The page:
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FEBRUARY 16, 2010   

PIzzicato, pianissimo,

Detail of text from Understanding the Fundamental of Music booklet...and Mozart's Miniature Schnauzer.

It's only been a week since I started listening to lectures on CD about the fundamentals of music. Already I know that when the performer plucks the strings of the violin it's called pizzicato.

When the composer wants the music to be played very softly it's marked pianissimo.

And Mozart "couldn't write a bad piece of music if you held a gun to the head of his Miniature Schnauzer."

All of this information is courtesy of Robert Greenberg and The Teaching Company. Greenberg is a composer and lecturer with a snarky sense of humor that I didn't like at first. I'm used to it now and often laugh out loud listening on my drive to school. Think the NPR Car Guys, but only one of them who mercifully doesn't force gales of laughter at how funny his last remark was.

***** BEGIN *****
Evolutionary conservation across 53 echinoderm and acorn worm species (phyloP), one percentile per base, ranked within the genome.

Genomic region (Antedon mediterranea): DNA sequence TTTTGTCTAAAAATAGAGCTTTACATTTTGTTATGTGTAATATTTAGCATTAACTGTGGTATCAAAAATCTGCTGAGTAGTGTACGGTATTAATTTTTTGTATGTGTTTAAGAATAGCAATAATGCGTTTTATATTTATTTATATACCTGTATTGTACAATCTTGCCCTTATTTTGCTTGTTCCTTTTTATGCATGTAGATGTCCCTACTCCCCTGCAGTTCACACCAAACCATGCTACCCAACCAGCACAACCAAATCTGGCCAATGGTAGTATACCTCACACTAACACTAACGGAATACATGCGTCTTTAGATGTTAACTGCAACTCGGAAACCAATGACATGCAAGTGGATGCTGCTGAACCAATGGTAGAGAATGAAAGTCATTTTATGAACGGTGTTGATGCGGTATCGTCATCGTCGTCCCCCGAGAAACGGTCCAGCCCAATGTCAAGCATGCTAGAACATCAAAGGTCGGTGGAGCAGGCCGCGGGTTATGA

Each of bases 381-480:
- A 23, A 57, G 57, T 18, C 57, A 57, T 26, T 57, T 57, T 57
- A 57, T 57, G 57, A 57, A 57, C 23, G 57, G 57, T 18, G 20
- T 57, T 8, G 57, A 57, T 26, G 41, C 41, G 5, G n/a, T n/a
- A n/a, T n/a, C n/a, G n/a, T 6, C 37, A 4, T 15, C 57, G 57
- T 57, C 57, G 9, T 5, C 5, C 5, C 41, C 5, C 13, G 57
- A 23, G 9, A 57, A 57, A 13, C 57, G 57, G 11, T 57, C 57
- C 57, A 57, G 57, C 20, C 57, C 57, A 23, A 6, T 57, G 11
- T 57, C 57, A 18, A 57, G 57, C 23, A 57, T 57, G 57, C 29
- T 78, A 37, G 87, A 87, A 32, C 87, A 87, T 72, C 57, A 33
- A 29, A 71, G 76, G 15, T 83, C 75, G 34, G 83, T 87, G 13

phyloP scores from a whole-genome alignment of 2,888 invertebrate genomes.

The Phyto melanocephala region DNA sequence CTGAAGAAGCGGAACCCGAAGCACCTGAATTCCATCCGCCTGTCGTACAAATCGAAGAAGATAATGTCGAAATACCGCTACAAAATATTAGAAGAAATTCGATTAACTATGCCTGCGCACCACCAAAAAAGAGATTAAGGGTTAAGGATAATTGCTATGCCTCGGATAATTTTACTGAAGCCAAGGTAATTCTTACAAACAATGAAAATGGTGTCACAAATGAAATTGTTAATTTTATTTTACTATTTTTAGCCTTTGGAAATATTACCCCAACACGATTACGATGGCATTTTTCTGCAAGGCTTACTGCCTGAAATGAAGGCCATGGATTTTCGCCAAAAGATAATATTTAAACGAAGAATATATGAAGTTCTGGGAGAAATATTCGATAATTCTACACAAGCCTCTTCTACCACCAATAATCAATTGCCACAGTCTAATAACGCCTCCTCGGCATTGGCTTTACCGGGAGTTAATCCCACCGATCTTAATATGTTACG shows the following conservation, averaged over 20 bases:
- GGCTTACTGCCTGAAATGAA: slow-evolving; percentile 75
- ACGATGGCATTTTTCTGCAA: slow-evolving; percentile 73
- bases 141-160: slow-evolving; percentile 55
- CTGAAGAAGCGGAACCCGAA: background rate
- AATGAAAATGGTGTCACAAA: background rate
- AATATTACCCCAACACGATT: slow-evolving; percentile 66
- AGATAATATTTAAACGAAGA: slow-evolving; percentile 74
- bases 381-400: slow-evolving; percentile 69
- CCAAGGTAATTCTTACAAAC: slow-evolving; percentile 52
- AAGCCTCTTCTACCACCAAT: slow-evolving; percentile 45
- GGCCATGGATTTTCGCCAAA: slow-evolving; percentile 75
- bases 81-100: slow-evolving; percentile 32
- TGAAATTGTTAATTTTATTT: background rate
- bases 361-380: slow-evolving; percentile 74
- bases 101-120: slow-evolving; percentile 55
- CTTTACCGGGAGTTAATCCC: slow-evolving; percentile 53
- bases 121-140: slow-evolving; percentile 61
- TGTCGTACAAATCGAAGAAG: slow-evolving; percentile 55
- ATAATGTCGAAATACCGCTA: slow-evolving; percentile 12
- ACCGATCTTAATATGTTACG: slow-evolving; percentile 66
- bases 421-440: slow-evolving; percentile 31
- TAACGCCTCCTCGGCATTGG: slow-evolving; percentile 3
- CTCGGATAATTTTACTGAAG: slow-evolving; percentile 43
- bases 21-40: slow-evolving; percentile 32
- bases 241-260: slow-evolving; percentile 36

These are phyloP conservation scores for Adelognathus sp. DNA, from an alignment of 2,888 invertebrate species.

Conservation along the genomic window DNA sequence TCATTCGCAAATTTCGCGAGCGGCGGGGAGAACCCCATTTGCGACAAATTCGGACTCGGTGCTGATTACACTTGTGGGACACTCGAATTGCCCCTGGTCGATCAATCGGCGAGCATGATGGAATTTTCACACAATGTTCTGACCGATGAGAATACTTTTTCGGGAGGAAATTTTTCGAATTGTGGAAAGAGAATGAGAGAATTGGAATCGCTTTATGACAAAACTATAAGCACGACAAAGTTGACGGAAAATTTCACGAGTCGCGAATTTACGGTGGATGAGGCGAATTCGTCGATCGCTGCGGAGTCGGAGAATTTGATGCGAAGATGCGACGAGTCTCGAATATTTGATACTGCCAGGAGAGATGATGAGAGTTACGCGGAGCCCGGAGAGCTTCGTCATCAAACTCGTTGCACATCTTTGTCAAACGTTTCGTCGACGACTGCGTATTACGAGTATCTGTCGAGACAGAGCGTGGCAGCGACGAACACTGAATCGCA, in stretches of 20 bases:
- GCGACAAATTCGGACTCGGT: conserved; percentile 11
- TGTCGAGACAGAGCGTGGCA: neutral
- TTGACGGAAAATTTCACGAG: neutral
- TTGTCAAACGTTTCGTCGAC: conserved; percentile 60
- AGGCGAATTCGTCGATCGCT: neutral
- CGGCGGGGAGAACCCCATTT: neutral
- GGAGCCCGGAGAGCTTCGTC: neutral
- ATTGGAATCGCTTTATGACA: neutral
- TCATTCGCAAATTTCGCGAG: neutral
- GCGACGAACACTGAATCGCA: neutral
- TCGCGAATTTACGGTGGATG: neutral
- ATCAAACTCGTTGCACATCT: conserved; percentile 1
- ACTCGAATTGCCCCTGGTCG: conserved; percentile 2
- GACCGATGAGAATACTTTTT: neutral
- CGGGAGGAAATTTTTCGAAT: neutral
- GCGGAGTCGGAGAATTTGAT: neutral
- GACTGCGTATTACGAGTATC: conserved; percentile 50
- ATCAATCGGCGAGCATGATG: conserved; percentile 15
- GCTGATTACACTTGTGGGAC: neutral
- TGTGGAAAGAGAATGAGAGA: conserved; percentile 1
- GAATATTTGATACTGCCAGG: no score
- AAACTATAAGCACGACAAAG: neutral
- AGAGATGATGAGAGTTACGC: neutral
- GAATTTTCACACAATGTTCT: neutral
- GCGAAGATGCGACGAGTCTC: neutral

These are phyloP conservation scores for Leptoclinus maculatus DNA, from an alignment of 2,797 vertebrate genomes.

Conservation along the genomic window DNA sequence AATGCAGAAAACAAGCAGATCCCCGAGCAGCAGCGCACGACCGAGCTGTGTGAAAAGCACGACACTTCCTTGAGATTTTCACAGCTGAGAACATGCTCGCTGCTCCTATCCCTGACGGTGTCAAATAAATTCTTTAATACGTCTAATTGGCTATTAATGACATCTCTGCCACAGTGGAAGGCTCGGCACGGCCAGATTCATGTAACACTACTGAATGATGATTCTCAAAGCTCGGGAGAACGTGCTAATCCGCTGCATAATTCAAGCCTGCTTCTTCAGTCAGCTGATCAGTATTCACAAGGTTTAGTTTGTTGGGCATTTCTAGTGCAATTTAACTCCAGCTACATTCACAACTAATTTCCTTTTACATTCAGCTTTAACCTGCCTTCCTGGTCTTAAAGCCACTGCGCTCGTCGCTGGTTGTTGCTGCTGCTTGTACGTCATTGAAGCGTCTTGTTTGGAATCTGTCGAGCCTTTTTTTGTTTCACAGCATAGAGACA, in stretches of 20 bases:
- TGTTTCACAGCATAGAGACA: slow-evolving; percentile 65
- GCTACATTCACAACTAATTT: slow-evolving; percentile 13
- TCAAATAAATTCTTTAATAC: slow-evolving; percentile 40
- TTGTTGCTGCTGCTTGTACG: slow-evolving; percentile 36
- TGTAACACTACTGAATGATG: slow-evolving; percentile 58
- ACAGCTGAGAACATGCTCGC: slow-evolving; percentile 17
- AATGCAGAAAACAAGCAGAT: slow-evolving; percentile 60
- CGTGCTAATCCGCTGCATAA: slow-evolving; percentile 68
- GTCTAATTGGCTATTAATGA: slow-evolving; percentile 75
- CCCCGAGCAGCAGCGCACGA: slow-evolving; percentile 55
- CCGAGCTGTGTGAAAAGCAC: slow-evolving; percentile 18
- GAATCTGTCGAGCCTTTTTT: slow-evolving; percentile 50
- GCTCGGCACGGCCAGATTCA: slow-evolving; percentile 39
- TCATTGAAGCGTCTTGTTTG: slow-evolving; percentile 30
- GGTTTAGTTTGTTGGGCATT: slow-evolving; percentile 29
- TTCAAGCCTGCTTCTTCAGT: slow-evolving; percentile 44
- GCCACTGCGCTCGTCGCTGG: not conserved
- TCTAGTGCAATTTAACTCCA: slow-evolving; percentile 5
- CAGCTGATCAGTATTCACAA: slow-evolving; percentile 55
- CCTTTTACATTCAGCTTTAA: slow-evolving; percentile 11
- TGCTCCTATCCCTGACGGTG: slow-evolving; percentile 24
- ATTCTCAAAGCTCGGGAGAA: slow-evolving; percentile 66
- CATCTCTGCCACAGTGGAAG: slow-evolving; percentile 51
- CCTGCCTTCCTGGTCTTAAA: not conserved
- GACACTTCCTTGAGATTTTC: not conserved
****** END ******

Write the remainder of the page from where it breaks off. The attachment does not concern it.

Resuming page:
I look forward to each new lecture, even wish my drive to work was a little longer so I could hear the entire 35 minutes at once. Instead I usually end up with 5-10 minutes that carry over to the next day. Tomorrow, according to the booklet that comes with the course, I'll learn about percussion instruments, maybe answering one of my long-standing concert questions: what's up with the triangle?

Incidentally, according to WikiAnswers Mozart's dog was actually an English terrier named Miss Bimperl, often called Bimps, which translates to Spot. But you have to admit, Mozart's Miniature Schnauzer sounds funnier.

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